The items contained in the questionnaire was derived from Ben-Tovim Walker Body Attitudes Questionnaire (BAQ) with some revisions from Banfield and Mccabe (2002) consisting of 28 statements. The scales and subscales chosen were selected because of their good reported psychometric properties, claimed relevance to the four body image dimensions, and best representation of the instruments available. An attempt was made to obtain a range of different measures for each construct. Since these measures contain different numbers of items, a different number of items were included in the final measure for each construct. However, this would not be expected to influence the final factor structure. These items will be randomly ordered in the questionnaire by assigning randomly generated numbers.
Ben-Tovim Walker Body Attitudes Questionnaire (BAQ). The BAQ (Ben-Tovim & Walker, 1991) was developed to assess a broad range of attitudes which women have about their bodies. This study used the Feeling Fat Subscale which consists of 12 items, with an example being, "I have a slim waist." Items are rated on a five-point Likert scale from (1) strongly agree, to (5) strongly disagree.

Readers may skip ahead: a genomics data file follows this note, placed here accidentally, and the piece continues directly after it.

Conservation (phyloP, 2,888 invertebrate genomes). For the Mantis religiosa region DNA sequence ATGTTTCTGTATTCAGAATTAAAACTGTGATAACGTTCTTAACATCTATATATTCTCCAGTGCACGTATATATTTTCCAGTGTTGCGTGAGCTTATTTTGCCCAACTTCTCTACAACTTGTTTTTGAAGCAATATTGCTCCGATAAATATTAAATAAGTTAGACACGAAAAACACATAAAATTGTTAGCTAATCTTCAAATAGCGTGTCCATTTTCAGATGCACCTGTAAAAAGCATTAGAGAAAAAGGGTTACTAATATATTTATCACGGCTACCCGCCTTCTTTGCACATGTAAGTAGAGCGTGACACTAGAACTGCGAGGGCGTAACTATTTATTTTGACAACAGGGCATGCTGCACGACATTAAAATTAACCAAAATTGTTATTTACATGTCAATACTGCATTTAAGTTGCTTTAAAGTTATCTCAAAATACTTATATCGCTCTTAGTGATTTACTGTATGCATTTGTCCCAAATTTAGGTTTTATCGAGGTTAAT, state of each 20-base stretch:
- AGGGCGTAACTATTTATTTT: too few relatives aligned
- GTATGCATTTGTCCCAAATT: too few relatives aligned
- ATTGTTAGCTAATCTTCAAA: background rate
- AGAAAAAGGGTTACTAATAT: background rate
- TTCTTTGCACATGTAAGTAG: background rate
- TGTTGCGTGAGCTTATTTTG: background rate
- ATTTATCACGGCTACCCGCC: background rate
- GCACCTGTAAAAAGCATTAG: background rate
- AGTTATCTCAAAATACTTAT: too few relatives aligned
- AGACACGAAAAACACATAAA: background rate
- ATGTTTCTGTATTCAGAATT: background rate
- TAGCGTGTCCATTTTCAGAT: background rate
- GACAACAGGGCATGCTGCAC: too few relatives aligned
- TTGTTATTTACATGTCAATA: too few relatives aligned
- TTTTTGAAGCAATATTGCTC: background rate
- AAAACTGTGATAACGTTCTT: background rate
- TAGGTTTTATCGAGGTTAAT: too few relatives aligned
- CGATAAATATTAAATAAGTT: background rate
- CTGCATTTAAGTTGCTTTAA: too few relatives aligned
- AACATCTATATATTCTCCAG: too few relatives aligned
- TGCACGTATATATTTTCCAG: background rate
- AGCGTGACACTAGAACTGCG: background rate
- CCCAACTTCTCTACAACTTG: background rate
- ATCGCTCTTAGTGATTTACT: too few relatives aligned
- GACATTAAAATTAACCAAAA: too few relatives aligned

After receiving ethics approval, questionnaires will be distributed to participants. The questionnaire shall take approximately thirty minutes to complete and the participants can complete it on their own time. All items will be categorized (perception, affect, cognition or behavior) according to the dimension the respondent believed the item was evaluating. Responses will be anonymous and confidential. Participants were instructed to return the questionnaire in a stamped self-addressed envelope. All respondents who will agree to participate in the study shall return the questionnaires.
Respondents of the Study
The general population for this study will be composed of African-American teenagers aged 13-18 residing in Georgia numbering to sixty (60).
Validation of the Instrument